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Buffie Longmire-Avital co-authors article on black LGB adults in Developmental Psychology

Buffie Longmire-Avital, assistant professor of psychology and her research colleague, Ja'Nina Walker, assistant professor at the University of San Francisco, found that that for black lesbian, gay, and bisexual emerging adults (ages 18 - 25) internalized homonegativity (i.e., negative thoughts regarding one's same-sex behavior) moderated the relationship between religious faith and resiliency.

Religious faith was a significant contributor to resiliency when the participant concurrently reported high internalized homonegativity. The authors argue that failure of those working with black LGB emerging adults to recognize the complex relationship between religious faith and internalized homonegativity on resiliency may result in missed opportunities for holistic support. Clinicians should also be aware of the unique interconnectivity of racial, religious,and sexual identities and beliefs for black LGB individuals.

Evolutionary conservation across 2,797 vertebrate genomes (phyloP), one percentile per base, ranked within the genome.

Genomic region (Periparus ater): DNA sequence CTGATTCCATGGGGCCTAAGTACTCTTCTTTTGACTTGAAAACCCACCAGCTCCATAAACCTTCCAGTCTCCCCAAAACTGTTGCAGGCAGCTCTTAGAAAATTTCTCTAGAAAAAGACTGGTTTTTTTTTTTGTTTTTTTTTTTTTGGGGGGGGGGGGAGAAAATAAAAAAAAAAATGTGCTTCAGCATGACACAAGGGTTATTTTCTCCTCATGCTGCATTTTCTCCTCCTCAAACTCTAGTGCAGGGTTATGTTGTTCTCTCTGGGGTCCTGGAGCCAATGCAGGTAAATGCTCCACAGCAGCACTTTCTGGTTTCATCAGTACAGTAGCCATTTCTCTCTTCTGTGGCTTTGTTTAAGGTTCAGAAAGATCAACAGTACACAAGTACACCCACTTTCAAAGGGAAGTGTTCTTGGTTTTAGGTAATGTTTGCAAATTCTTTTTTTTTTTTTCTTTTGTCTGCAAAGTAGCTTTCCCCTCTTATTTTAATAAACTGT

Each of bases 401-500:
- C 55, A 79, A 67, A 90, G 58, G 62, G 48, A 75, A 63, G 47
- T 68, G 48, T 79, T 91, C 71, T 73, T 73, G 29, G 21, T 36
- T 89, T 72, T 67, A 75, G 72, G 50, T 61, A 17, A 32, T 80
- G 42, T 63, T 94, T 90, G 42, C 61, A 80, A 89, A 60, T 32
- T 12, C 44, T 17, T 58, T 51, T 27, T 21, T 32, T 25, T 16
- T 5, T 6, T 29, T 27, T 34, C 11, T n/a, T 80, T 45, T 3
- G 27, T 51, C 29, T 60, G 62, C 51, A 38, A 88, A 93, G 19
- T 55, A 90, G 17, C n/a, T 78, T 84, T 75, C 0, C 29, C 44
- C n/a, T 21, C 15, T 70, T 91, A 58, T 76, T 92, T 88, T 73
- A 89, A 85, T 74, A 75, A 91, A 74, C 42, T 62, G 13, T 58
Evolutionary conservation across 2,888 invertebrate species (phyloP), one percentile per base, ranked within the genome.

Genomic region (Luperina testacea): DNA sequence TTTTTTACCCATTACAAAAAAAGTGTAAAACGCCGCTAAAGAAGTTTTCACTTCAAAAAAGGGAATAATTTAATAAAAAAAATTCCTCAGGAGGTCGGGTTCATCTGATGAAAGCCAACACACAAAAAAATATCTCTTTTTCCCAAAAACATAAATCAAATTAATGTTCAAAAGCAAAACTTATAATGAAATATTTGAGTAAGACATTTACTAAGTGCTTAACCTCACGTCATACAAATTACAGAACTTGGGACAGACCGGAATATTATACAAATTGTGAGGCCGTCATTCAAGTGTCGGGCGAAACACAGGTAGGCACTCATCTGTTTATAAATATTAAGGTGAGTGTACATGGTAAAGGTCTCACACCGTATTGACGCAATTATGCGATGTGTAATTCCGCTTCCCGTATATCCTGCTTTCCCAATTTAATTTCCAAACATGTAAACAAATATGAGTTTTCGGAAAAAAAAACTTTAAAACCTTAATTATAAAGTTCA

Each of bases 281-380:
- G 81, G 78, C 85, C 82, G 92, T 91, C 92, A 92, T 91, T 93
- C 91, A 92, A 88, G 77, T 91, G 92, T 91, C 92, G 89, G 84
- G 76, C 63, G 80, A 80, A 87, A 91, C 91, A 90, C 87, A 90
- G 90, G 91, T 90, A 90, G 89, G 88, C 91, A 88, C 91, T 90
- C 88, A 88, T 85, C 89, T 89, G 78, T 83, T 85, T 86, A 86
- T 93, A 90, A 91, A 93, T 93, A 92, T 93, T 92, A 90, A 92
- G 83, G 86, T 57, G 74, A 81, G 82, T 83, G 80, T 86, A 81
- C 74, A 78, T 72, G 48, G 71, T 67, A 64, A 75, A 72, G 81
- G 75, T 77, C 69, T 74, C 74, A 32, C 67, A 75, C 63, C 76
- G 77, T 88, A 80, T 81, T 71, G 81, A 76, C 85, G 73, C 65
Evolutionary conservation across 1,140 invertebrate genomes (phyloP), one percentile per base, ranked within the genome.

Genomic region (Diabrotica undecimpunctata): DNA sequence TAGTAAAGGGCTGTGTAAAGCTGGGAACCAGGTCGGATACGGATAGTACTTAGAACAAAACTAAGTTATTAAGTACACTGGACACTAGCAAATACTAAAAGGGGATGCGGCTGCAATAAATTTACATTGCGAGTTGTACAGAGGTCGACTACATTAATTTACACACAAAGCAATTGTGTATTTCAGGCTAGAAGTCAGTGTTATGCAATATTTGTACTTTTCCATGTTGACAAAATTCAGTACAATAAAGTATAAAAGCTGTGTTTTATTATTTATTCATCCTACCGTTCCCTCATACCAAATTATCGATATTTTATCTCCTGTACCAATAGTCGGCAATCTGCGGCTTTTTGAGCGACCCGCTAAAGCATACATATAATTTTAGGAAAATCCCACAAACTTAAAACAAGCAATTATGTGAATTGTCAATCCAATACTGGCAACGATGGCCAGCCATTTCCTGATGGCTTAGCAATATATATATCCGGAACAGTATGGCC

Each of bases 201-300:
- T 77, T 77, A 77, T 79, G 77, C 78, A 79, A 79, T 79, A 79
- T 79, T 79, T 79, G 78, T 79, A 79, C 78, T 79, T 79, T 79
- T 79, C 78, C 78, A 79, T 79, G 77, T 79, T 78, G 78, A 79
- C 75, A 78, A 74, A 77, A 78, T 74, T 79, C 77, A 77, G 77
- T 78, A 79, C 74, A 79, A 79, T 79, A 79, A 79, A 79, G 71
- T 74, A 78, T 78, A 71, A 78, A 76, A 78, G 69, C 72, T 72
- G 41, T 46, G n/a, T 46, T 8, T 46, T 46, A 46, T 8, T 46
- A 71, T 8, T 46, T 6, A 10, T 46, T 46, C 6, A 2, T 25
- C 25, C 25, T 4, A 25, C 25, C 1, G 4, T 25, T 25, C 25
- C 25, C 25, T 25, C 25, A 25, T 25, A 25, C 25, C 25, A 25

Sexuality and religious faith do not need to be mutually exclusive. Religious practice (e.g., attendance at worship services, level of religious observation) may decline, but religious faith doesn’t have to as well.

The article, "The Impact of Religious Faith and Internalized Homonegativity on Resiliency for Black Lesbian, Gay, and Bisexual Emerging Adults" appears in the December 2012 issue of Developmental Psychology, a highly selective American Psychological Association journal.

It can be currently accessed online ahead of print, doi: 10.1037/a0031059.

Buffie Longmire-Avital,
12/19/2012 11:48 AM